nat ad school-1649692668759
Adek has announced that all students must be back at school in person this term, unless they can provide a verified medical exemption certificate. Image Credit: Gulf News

Abu Dhabi: After a two-year hiatus, Zayed Raza entered the gates of his school in Abu Dhabi on Monday.

“A feeling of nostalgia and excitement hit me at the same time. It was so wonderful to be back in school, and it felt like we picked up where we left off with our teachers and friends,” Raza told Gulf News.

He was one of the many students in Abu Dhabi who had been distance learning since the start of the pandemic in March 2020, and on April 11 returned to their classrooms for the first time in two years.

Zayed and Zoya Raza Image Credit: Supplied

Relaxed restrictions

Following a nationwide decline in COVID-19 cases, the Abu Dhabi Department of Education and Knowledge (Adek), which regulates private and charter schools in the emirate, announced last week that all students must be back at school in person this term, unless they can provide a verified medical exemption certificate. The authority also removed physical distancing requirements, allowing classrooms to once again function at full capacity.

The change has been greeted by students and educators alike, and many students who had opted to continue learning from home due to a variety of reasons are finally back in the classroom.

Missed school experience

“Given the circumstances, it made sense to be home for our classes. And there was a degree of freedom, because we could eat or take breaks whenever we wanted during the school. But I missed the personal interaction greatly, and it certainly made lessons less interesting in the absence of laboratory experiments we could do. I also really missed the sports,” Raza said. He completed Grades 8 and 9 through distance learning at Dunes International School.

“I am beginning Grade 10, and will hopefully be attending board exams this year. So it is good to be back. Teaching feels more effective when we can be in the classroom together,” he said.

Raza’s sister, Zoha, also began her sixth grade classes at the same school, after two years of full distance learning.

“The morning began with a prayer service, and we received a red carpet welcome from our teachers. It was so good to be meeting my friends again, and I am really looking forward to it all, especially my swimming lessons and dance classes,” she said.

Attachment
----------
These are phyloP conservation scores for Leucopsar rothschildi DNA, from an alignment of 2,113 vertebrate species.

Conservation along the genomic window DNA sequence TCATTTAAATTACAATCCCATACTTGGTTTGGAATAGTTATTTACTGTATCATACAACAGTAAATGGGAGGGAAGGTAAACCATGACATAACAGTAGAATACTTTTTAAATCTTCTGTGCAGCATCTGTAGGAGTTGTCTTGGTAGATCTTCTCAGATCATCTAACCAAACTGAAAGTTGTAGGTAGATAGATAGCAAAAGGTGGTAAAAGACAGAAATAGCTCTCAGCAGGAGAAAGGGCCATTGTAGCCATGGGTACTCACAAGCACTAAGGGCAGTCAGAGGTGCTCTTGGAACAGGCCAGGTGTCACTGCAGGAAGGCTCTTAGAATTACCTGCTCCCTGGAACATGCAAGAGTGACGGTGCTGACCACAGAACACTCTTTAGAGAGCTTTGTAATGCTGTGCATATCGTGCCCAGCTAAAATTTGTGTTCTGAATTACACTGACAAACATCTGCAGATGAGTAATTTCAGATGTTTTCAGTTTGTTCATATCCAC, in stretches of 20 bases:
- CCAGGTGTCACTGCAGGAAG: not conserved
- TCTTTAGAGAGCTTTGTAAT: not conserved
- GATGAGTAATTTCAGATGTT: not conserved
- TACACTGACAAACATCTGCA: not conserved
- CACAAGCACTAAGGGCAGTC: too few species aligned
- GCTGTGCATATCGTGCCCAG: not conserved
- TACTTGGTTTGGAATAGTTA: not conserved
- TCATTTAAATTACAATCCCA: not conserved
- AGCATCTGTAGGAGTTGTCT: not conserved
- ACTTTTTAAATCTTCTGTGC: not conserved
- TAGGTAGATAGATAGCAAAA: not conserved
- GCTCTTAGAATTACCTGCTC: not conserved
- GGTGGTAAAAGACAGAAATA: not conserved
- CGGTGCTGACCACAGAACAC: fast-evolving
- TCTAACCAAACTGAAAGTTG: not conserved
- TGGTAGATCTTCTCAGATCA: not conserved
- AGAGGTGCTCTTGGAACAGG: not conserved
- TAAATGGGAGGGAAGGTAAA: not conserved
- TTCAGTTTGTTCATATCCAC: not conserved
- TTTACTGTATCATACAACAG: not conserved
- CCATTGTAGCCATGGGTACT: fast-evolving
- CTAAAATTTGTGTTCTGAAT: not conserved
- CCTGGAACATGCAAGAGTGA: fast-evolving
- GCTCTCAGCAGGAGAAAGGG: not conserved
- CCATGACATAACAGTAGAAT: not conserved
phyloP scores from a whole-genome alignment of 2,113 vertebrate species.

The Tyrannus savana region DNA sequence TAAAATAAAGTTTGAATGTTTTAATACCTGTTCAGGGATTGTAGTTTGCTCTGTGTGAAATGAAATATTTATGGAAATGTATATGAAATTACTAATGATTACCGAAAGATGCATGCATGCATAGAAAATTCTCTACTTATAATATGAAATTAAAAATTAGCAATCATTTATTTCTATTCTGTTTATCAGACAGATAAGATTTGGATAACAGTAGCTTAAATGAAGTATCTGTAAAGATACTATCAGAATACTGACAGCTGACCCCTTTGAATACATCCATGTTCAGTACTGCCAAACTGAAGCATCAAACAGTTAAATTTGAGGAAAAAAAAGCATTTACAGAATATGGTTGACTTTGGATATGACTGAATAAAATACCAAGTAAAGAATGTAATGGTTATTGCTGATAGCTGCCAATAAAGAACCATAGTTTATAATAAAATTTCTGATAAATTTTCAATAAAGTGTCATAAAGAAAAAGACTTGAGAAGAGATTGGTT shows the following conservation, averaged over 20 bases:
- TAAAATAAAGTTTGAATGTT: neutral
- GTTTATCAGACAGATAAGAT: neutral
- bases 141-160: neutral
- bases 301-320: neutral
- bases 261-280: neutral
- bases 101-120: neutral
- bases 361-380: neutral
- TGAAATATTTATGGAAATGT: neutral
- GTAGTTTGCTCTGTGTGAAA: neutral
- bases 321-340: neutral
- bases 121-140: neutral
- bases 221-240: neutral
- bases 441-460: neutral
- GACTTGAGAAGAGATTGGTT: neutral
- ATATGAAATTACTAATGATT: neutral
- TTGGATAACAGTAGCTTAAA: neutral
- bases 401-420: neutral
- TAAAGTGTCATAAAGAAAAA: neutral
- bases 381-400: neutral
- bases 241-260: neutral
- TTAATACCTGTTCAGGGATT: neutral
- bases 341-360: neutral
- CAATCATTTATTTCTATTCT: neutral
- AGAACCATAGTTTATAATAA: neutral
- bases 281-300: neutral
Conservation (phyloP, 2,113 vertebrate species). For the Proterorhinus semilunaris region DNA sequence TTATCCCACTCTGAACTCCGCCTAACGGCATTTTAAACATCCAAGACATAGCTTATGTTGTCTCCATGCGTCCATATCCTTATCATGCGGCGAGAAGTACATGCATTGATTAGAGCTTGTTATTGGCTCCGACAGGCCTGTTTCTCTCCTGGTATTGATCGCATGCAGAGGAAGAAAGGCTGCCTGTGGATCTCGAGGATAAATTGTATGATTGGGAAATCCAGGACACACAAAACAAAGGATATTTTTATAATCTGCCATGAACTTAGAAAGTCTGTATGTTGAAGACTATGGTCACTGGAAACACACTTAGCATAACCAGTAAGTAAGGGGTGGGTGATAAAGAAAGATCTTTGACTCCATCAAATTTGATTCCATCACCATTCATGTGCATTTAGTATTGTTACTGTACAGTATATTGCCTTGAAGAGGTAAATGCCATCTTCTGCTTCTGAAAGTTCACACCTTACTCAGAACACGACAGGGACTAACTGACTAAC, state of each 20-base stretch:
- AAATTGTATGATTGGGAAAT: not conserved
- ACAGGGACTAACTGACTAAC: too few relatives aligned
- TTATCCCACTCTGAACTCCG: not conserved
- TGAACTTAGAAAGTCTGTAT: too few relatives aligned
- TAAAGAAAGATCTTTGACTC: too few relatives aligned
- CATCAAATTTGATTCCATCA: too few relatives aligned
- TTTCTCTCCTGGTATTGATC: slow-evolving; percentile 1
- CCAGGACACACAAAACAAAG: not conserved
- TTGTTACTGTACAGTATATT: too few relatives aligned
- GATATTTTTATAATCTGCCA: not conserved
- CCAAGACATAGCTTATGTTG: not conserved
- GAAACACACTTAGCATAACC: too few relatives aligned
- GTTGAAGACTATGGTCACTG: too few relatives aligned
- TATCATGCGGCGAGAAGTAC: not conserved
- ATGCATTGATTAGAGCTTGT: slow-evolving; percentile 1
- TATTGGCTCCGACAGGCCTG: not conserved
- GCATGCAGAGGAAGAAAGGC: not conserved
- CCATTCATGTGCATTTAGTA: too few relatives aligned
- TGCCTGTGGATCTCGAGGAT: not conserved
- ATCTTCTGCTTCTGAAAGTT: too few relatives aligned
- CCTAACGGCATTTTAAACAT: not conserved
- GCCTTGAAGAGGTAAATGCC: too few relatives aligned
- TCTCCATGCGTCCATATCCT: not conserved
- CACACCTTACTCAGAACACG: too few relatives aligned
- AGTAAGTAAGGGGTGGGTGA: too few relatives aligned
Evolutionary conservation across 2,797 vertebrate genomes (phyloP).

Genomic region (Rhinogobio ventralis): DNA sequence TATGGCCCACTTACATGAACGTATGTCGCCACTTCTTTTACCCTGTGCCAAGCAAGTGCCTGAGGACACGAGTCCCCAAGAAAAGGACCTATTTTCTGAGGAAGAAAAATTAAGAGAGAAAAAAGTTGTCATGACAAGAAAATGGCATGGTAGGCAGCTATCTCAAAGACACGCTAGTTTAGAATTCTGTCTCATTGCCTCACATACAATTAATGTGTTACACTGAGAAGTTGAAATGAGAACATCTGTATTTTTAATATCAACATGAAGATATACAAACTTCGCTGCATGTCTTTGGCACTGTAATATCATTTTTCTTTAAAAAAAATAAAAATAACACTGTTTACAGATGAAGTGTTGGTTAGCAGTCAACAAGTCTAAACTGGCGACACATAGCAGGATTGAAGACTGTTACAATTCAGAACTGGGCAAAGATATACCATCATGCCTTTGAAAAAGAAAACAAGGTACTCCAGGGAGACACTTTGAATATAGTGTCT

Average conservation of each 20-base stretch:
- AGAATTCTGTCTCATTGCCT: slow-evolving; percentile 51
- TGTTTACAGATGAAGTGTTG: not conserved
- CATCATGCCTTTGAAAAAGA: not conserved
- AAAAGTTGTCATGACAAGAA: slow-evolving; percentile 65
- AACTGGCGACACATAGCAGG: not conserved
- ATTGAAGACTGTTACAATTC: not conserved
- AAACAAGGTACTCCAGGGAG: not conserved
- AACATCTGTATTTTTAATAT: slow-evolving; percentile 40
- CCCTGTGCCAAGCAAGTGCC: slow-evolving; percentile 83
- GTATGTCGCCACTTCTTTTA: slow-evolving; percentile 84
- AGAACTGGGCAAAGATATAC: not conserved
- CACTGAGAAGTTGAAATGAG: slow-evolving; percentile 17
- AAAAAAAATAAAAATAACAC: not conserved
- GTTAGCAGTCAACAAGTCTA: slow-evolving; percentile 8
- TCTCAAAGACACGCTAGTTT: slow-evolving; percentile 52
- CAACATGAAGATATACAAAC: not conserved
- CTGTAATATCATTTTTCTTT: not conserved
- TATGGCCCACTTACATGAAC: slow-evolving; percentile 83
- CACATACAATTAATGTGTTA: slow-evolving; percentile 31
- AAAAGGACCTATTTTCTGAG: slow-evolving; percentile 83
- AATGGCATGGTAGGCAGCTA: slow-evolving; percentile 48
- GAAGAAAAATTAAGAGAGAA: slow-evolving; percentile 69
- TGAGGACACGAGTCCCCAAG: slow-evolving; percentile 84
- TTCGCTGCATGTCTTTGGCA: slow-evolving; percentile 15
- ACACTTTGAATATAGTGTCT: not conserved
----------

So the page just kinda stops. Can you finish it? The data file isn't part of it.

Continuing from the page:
Distance learning option

While some parents chose to keep their children at home over the last two years due to concerns about safety, others said it was less disruptive, given that classes often had to shift to distance learning when COVID-19 cases were detected. The requirement to shift to distance learning has now been relaxed, with schools only having to switch to distance learning if 15 per cent of the teachers and students are infected at the same time.

In addition, the Adek has once again allowed students aged 16 years and older who are unvaccinated to attend school in person; this student group had not been allowed to opt for in-person learning since last summer.

“Distance learning was effective and safe, so it seemed like a stable alternative till now. My son, Anuj, attended classes for Grade 5 and 6 online, whereas my daughter completed her first year of schooling – KG1 – through distance learning,” said Tejaswini Dolas, administrative executive and a mother-of-two from India.

“The week before classes resumed, the school held an orientation for parents, and it was reassuring to see all the safety measures in place. So I am delighted to sending my children back to school. In fact, my son told me it had been the best day of his life when he returned home today,” she added.

Excited educators

Educators were just as excited to be welcoming students to their classrooms.

“The pandemic kept us all away from the school but we are now [going back to] normality again. This is the ideal time to resume our academic activities with renewed vigour and vitality. I am very much overjoyed to welcome all our students back to school,” said Paramjit Ahluwalia, principal at Dunes International School.

At the Gems American Academy, about 2.5 per cent of the 1,800-strong student body had opted for full-time distance learning since the start of the pandemic.

“We are glad to have everyone back, because it is good for learning, especially the kind of project-based learning that we offer. Classrooms are once again organised in spaces that are conducive for collaborative learning. In addition, we are happy to be able to involve parents in the learning process again,” said Robert Rinaldo, head of school.